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  •  REVIEW: EVILENKO

    Evilenko

    Stenko-enko

    Writer-director David Grieco hacks away at the true story of the Soviet Union's worst serial killer until he's left with "Evilenko," a shallow, schlocky psycho-killer flick that wastes the talents of Malcolm McDowell.

    By DAVID N. BUTTERWORTH
    Offoffoff.com

    A.R. Evilenko was a devout, card-carrying member of the Communist Party who killed — and ate — some 55 children and young women over a ten-year period. Evilenko wasn't his real name; that's just one of several admitted fabrications by Italian journalist David Grieco, the director of "Evilenko" and the author of the book "The Communist Who Ate Children" on which the film is based. The serial killer's real name was Andrej Romanovic Cikatilo, a high school teacher from Kiev, c. 1982.

      
    EVILENKO
    Written and directed by: David Grieco.
    Cast: Malcolm McDowell, Marton Csokas, Ronald Pickup, Frances Barber, Alexei Chadyuk, Ostap Stupka.
    Cinematography: Fabio Zamarion.

    Related links: Official site | All of David N. Butterworth's reviews at Rotten Tomatoes
     RELATED ARTICLES
    Philadelphia Film Festival 2005
    • Overview

    • Official festival site

    Reviews:
    • Clean
    • Crying Out Love in the Center of the World
    • Evilenko
    • Frozen

    • Machuca
    • Or (My Treasure)
    • Winter Solstice
    • Woman Is the Future of Man
    Grieco's script cites 'Evilenko' because it "sounded good. Evil, and -enko, y'know?"

    The writer/director also confesses that, while his book and subsequent film are based on a real person and real events, he made some of the stuff up. But this isn't some cheesy Eastern Bloc slasher pic (supposedly). "There are a lot of subjects in the film," Grieco adds, mentioning that the more he got into researching "the monster of Rostov" the more he saw this tale of a cold-blooded cannibal paralleling the Soviet Union's political climate at the time.

    So much for the setup. If only the film were as earnest, as well-meaning, as politically astute as its director intended. Instead, "Evilenko" is a bloody, awful mess.

    Discredit must go to Grieco, of course, who offers up a bland and oftentimes embarrassing script that's laughable one minute, nonsensical the next. He has selected Malcolm McDowell to portray his central protagonist, and while that might seem like an expert signing on paper, he plops McDowell down in a second-rate production and expects him to give a first-rate performance without any of the necessary supports. That, and he saddles McDowell with an Elton John shag, huge — and dweeby — tortoiseshell frames, and asks him to deliver lines that sound like dialogue exorcised from an amateur dramatics production of "Sweeney Todd."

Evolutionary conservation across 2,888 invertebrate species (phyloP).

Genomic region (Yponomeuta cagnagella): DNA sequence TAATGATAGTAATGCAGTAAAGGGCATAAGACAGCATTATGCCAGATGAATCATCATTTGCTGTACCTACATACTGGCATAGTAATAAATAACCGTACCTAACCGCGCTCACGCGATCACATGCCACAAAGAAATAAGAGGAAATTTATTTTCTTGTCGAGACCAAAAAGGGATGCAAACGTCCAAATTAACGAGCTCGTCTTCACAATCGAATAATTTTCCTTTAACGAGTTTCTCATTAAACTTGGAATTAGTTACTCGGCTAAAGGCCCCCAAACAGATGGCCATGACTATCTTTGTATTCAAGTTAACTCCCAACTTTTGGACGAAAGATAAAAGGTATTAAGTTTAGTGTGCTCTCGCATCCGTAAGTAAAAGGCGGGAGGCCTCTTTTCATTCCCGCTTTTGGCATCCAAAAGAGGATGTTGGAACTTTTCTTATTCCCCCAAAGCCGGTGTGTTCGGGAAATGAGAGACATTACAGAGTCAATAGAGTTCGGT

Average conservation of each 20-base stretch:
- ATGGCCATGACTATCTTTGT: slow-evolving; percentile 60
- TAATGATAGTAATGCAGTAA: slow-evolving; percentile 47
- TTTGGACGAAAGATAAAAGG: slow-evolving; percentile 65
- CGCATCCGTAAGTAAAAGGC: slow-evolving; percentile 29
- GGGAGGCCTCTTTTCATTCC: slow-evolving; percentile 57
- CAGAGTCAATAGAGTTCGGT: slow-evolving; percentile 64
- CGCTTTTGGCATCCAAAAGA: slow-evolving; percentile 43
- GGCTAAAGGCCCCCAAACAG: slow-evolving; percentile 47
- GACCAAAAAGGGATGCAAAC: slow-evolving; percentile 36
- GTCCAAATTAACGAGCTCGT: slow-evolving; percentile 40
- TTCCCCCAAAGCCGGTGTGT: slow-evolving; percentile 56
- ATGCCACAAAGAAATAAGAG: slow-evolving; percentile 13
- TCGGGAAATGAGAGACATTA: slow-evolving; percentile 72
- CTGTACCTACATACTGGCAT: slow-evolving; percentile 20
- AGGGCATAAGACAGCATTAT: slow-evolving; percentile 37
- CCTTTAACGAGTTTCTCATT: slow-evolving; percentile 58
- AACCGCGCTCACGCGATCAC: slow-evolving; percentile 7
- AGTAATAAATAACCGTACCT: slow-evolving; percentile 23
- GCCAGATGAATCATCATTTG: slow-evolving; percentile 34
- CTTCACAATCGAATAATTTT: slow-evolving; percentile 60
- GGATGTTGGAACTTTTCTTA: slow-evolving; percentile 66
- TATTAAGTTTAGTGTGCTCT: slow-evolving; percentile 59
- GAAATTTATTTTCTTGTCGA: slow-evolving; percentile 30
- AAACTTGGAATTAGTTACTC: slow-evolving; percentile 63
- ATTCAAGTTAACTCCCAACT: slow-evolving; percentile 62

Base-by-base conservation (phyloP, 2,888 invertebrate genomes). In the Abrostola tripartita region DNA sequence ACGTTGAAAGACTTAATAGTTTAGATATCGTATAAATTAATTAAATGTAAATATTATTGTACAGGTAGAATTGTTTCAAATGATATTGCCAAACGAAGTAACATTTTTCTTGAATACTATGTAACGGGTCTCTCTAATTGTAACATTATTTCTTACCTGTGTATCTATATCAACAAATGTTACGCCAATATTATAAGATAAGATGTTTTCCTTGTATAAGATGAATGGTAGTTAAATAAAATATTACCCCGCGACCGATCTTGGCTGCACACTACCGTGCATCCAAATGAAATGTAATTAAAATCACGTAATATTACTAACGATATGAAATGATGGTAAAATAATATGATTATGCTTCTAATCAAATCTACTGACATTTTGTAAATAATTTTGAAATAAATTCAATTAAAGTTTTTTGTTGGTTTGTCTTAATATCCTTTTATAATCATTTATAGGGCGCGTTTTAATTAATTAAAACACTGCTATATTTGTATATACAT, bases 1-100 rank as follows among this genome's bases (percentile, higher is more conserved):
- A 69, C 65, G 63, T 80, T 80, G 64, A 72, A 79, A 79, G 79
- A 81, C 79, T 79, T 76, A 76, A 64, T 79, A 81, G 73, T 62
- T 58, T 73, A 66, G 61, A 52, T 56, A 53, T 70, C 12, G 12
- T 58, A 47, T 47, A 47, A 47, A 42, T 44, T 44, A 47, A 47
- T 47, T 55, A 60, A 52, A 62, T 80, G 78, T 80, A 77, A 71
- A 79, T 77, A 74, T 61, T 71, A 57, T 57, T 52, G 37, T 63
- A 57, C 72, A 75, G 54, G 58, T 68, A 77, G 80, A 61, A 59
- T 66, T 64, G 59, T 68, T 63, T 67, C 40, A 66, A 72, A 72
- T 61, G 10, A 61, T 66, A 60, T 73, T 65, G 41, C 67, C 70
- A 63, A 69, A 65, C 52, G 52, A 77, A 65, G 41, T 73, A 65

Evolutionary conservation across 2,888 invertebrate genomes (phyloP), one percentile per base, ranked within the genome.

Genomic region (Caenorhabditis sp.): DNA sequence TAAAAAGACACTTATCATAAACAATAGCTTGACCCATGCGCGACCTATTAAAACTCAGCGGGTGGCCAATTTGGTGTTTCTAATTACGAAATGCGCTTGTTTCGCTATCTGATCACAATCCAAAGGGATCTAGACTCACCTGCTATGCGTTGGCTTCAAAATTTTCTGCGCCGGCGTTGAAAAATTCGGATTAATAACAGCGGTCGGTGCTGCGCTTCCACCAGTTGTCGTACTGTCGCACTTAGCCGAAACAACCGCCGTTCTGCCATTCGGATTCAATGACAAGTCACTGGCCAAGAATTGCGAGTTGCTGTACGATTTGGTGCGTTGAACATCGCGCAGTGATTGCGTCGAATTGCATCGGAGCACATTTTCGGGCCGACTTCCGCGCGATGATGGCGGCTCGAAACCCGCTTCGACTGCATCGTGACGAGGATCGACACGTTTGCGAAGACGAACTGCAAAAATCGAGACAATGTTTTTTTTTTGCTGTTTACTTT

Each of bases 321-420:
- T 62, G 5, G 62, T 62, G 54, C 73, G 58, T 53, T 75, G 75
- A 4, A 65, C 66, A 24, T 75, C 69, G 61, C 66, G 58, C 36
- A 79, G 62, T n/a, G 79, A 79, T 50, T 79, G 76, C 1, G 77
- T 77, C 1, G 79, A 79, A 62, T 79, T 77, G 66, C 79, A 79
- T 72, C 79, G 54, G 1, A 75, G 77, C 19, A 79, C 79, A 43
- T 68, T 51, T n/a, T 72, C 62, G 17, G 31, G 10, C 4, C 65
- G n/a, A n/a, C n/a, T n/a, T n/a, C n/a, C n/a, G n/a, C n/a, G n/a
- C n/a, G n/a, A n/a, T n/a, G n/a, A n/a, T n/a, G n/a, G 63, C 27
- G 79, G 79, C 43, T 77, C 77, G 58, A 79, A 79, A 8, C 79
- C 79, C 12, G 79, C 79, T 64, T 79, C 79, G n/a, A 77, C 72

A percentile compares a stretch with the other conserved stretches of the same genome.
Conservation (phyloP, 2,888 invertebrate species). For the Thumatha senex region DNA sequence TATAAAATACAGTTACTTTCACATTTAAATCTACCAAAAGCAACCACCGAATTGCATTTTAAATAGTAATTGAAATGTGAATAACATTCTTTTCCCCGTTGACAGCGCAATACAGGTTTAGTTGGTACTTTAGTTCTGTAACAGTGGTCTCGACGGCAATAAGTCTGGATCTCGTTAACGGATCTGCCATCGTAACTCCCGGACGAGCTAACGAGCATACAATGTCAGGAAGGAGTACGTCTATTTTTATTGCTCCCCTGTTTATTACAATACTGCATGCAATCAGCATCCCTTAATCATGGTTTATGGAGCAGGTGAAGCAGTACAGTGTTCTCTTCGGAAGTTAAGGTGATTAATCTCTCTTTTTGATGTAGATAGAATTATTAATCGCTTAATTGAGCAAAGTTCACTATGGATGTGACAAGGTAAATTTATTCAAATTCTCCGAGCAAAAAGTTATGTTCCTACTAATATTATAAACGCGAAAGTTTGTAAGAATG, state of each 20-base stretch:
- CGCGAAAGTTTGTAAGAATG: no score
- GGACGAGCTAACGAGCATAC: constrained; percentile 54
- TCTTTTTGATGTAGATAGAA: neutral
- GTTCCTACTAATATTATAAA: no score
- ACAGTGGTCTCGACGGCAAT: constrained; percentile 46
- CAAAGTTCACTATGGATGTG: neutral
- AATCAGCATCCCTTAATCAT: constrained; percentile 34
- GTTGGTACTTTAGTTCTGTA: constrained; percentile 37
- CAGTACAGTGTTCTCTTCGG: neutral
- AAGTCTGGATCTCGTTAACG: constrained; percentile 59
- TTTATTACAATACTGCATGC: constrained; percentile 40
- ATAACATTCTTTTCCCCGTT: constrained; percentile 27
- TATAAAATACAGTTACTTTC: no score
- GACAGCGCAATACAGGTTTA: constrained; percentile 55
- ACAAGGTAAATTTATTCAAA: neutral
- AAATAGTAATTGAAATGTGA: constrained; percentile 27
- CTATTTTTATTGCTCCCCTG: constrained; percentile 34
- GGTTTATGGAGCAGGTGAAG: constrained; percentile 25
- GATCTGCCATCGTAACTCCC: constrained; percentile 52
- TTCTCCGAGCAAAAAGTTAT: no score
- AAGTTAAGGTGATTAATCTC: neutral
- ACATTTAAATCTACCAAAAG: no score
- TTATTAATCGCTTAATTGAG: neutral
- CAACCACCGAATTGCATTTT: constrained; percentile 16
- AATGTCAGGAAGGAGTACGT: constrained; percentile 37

Evilenko  
    To make matters worse, with very few exceptions, all of the supporting characters — victims, wives, policemen — sound as though their voices were dubbed. Turns out they were! Not from the Russian, so the lip-synching is off, like in an old Cantonese action flick starring Jackie Chan (which might have made the film more amusing at least), but from incomprehensibly-accented English, apparently.

    "Evilenko" is totally devoid of background, insight, and motivation. Is Cikatilo a tortured soul, a painfully troubled individual as a result of a lonely, depressed adolescence at the hands of abusive parents (which is typically the case)? We don't know. Are his psychotic frustrations and sociopathic tendencies purely a reflection of his country's political turmoil? It's not clear. Grieco hints at something deeper, then dilutes his narrative with dirty-old-man-on-a-park-bench scenarios, snatches of skin and gore, and a "bares all" showdown between killer and cop that's as ridiculous as it is pitiful.

    We will never truly know the inner workings of a sick and depraved criminal mind but "Evilenko" doesn't even try!

    Serial killer movies are a dime a dozen and you'd be hard pressed to find one as inane as this. Try "The Silence of the Lambs," for starters, or "Henry: Portrait of a Serial Killer," even the overrated "Monster" instead. Better yet check out the 1995 TV movie "Citizen X," which documents the Cikatilo murders from the vantage point of the Russian forensic pathologist assigned to the case — it's available on DVD.

    Too bad "Evilenko" is available, period.

    APRIL 21, 2005
    OFFOFFOFF.COM • THE GUIDE TO ALTERNATIVE NEW YORK


    Reader comments on Evilenko:

  • what a loser   from MovieKritik, Apr 21, 2005
  • EvilEnko   from ZeNuda, Aug 12, 2005
  • Butterworth is all wrong   from sunner, Apr 29, 2006
  • baffled by butterworth   from Bernard, Jun 26, 2006
  • Re: baffled by butterworth   from TheIcarusComplex, Jul 20, 2006
  • Evilenko   from Charles J. Chase, Aug 13, 2006
  • crazy   from kaoh, Apr 27, 2007

  • Post a comment on "Evilenko"